The fact that the works are placed along the walls makes the room a little inert, like a dentist’s waiting room. You can feel lonely there. Another axis is established between the main light source in the room, a couple of fluorescent tubes submerged in a liquid-filled glass case placed directly on the floor, and a speaker at the other end of the room. From the speaker comes the sound of liquid in motion, which seems to originate from a microphone above the black case. The sound has an introspective quality that is both mechanical and meditative; grinding. It fills the void and becomes an atmosphere. This makes the speaker resemble a periscope sticking up, looking at me, and out of the corner of my eye I get the impression that it is on its way into the room. Clearly, the speaker introduces the presence of another living body. It is in front of this body that everything suddenly feels so terribly miserable. I bathe in sadness, alone, and seen from the outside.
In the window lies a black book as a visual echo of the central display case. It is a collection of poems written for this occasion by Forsgren. They are written in first person singular – perhaps it is the exhibition itself that speaks: “I have been told that I am difficult to get close to”. He also writes about the difficulty of knowing if something beautiful you want to share will be acknowledged, and whether it can be so at all when done with “with injustice as a driving force”. Anyone who has suffered from malady can probably recognize the experience of the body’s injustice and the groundless injustices against the soul. Is this incomprehensible occurrence shaped by the sounds of water that has been set in motion for uncertain reason? Can the reader, asks the poem, disregard the injustice when the poet “draws the world on a scale as black as shimmering”?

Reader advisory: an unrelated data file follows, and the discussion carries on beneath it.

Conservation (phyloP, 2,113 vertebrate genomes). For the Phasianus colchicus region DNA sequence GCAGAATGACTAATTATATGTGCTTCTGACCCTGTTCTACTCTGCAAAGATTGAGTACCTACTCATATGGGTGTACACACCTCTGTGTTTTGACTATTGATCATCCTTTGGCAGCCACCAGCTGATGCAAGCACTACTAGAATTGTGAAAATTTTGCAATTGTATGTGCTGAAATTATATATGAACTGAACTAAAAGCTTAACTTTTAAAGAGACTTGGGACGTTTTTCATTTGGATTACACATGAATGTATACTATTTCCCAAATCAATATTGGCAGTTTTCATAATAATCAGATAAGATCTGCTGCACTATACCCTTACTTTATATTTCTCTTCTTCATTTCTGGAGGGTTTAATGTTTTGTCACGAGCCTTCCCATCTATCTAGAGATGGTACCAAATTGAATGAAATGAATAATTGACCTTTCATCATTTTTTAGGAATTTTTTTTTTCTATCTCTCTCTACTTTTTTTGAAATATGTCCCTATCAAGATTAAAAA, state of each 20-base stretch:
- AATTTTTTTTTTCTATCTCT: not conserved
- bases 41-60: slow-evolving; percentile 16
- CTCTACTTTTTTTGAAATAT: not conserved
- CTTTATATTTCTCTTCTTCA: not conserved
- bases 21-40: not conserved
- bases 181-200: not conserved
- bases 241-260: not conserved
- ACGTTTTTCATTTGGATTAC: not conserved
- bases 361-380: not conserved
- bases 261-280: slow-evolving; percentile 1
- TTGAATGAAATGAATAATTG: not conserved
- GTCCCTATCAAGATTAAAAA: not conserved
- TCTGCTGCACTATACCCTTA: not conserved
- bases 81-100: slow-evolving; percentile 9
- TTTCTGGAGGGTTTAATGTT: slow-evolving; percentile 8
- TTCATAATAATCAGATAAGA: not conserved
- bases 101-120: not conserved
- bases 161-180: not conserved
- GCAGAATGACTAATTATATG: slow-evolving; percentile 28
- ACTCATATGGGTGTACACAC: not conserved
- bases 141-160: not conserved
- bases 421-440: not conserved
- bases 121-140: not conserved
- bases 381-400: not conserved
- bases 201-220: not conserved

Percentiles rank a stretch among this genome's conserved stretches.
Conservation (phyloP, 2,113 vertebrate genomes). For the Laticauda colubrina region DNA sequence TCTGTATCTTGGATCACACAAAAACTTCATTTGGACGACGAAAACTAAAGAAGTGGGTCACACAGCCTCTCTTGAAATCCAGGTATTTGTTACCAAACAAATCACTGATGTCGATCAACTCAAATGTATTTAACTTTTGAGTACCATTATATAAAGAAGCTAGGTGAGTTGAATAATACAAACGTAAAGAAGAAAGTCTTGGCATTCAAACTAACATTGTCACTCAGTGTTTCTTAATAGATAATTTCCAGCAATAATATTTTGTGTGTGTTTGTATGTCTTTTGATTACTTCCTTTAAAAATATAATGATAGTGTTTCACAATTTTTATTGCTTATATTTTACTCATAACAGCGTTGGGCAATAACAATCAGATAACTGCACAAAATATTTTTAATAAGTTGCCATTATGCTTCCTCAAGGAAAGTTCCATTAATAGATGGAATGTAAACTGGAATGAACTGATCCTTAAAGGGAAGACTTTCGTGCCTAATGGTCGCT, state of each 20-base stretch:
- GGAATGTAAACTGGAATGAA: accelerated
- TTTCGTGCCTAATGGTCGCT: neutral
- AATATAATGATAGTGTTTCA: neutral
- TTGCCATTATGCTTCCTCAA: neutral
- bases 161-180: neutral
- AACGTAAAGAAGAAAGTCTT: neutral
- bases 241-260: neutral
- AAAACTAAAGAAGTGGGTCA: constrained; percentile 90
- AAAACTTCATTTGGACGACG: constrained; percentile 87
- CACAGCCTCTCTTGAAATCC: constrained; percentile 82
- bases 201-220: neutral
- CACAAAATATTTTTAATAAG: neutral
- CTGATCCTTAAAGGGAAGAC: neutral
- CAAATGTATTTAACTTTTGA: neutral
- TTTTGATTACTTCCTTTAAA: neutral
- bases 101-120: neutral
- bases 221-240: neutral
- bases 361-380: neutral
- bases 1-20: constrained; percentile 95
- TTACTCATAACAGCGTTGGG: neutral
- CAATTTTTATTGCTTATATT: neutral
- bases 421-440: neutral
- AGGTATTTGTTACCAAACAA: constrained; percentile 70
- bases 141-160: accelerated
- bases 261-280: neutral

The exhibition does not answer that question. But it transforms the difficulty of understanding how body and soul can influence each other into the question of whether, and if so how, they should. And whether one always should try to see that connection. Art has so far perhaps not been the best means, because it makes everything too sweet: injustice becomes poetic justice, suffering becomes heightened sensibility and satisfaction. With Forsgren, this can be found in the shimmering images through which the spirits of life express themselves. But the pleasant does not lie in the artistic treatment of the unhappy, which, on the contrary, seems to transcend art. Sorrow endures in the creation of space and is enhanced by the artlessness of the poems. In some strange way, the exhibition preserves grief as grief and art as art, interacting but not united. It is up to each to find the doors between them, or to close the ones that happen to be there.
Translation: Jonatan Habib Engqvist